Beware of scams! If you’re looking for a professional to develop a job search strategy for you, write a “master” resume, or prepare you for interviews, you must have a highly competent and experienced pro. There are a lot of phony’s out there. Here are some questions to ask a prospective coach:
First off, you want to know how broad and deep the expertise behind a coach. Questions like:
How long have you been a career coach? (Is it a few months or 20 years?)
How many clients have you worked? (Is it 10 or 200?) What’s your rate of success? (97%)?
What levels, functions and industries have you worked? (Does it cover your goal? Senor, middle and lower levels?) A slick salesperson isn’t really going to help you!
Can you provide me with references from past clients in my field? (Even if you don’t plan to follow-up, what was the response? Maybe you won’t like the answer)
There’s a lot of slick marketing and graphic websites that seem to be all things to all people.
If the material sounds too good to be true, it probably is
Is it someone who is between jobs and looking for some easy cash at your expense?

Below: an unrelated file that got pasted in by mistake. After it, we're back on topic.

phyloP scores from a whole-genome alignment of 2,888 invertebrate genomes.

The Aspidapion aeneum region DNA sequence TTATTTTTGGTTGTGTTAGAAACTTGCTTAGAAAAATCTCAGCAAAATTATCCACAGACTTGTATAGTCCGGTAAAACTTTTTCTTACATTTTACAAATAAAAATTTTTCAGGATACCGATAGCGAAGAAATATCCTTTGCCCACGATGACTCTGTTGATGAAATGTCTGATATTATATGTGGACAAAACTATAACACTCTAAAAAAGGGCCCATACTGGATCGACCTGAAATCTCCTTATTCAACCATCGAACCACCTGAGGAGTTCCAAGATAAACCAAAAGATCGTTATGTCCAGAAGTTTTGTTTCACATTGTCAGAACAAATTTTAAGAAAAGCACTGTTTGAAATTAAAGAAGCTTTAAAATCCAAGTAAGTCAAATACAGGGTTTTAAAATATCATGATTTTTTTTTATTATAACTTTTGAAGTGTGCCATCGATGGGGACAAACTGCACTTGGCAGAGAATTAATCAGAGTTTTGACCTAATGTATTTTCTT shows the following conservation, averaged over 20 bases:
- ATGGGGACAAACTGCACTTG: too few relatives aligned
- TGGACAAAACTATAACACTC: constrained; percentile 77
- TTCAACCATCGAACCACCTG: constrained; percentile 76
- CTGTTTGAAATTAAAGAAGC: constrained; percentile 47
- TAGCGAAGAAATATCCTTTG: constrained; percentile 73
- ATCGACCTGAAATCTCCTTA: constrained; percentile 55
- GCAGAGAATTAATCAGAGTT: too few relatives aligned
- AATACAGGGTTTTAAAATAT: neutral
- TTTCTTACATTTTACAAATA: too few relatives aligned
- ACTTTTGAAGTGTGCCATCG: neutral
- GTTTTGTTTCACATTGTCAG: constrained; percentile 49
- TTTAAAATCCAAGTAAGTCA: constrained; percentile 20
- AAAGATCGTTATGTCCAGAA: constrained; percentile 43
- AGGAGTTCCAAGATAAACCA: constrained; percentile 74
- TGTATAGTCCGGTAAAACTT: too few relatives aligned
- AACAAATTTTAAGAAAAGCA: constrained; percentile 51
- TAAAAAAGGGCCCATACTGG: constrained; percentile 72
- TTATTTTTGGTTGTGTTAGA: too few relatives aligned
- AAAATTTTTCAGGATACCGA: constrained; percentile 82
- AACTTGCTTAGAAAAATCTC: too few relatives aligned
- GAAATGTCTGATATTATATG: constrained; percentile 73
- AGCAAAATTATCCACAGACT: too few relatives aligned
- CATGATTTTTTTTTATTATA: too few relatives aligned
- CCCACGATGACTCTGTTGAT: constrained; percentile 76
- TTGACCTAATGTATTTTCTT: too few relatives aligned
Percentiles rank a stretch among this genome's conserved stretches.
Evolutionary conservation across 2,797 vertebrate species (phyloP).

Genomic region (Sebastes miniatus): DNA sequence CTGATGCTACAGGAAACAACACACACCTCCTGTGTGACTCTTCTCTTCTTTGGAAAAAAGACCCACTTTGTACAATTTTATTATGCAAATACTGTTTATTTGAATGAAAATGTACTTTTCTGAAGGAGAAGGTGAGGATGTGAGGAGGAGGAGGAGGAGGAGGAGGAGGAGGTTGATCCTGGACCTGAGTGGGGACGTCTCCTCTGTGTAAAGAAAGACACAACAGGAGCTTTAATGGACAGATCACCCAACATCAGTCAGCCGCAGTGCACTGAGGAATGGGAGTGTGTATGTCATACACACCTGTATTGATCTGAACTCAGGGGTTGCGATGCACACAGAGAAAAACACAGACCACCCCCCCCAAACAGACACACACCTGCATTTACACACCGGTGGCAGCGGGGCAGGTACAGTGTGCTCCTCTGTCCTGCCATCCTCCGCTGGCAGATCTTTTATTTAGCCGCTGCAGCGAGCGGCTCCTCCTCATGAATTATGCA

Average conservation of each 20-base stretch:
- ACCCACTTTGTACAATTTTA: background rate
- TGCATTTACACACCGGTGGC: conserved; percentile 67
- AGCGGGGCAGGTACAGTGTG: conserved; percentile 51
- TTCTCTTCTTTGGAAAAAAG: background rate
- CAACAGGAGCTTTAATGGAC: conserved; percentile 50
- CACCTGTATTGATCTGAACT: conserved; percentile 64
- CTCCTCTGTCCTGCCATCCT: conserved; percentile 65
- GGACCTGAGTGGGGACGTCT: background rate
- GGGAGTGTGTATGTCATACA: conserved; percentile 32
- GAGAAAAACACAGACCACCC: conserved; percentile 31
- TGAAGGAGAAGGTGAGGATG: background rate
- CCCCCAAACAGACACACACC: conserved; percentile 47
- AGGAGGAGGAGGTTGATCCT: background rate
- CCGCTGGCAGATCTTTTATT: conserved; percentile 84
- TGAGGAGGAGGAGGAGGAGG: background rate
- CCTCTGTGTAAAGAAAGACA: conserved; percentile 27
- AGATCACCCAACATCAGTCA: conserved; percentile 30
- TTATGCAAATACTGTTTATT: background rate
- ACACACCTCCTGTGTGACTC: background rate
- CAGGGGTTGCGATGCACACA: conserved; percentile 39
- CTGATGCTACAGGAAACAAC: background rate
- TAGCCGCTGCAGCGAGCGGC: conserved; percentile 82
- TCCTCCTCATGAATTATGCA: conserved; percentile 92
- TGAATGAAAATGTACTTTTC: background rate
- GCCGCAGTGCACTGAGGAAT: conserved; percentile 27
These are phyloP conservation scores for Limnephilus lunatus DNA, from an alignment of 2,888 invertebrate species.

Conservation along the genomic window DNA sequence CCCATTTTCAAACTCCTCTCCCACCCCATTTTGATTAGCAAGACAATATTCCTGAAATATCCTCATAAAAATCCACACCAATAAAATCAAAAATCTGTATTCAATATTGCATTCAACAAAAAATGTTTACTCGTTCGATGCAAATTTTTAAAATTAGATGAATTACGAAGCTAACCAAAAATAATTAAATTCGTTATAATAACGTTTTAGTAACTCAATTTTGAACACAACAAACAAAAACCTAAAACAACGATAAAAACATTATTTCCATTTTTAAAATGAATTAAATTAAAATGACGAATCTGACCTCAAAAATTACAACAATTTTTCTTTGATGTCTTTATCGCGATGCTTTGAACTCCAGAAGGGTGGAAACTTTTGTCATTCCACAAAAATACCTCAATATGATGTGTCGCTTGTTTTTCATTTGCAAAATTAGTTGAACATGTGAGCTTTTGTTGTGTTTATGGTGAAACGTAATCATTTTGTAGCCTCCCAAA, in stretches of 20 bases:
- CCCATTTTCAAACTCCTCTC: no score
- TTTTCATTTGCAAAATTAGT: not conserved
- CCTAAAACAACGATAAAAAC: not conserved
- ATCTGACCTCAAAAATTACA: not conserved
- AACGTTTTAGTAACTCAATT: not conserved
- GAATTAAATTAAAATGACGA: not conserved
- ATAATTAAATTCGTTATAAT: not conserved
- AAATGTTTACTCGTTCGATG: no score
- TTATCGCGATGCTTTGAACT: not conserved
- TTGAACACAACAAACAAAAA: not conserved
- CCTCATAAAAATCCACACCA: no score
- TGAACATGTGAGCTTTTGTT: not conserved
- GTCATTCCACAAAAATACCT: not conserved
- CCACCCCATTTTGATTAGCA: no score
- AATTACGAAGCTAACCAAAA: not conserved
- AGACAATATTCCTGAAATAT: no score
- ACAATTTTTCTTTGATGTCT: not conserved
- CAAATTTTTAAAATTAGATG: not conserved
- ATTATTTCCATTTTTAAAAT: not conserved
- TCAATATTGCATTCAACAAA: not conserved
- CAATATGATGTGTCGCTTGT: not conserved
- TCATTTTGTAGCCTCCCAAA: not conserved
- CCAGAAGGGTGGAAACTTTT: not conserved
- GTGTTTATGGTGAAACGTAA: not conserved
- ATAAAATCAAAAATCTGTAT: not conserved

A true professional wants to help the next talented generation to find a better, higher level job
Amateurs, like a “friend”, neighbor or relative can move you in the wrong direction
If you request information, do you get a barrage of emails and sales material? If you’re contacted more than 2 or 3 times, unsubscribe or tell them to take you off their contact list.
How much should good coaching cost?
I know of a woman who spent $5,000 for a resume that was worthless. I rewrote her resume, designed a job search strategy, improved her interviewing skills and helped negotiate her job offer for under $1500. She is now the senior marketing person for a manufacturing company.
The question is, “What motivates a competent coach?” It should be the value of the service to the client and not the money!
How does it work and when does the coaching stop?
Make sure you’re working with the top professional of the organization and not just a gofer working under the name of the principal
Coaching should stop when you get a new and better job and not before
The coaching process should be continuous until you’re hired
Coaching should include all aspects of the job search strategy, including an entry strategy into the new organization
Lastly, check out the coach’s background and experiences before you even start. Respond to the professional coach directly, not just a website. If you can’t personally talk with the key professional, go somewhere else where you can connect with someone you can really trust.
I’ll provide a FREE assessment of your resume. Send to: firstname.lastname@example.org
Help a colleague to find a new job? Refer them to: Mygreenerfuture1@gmail.com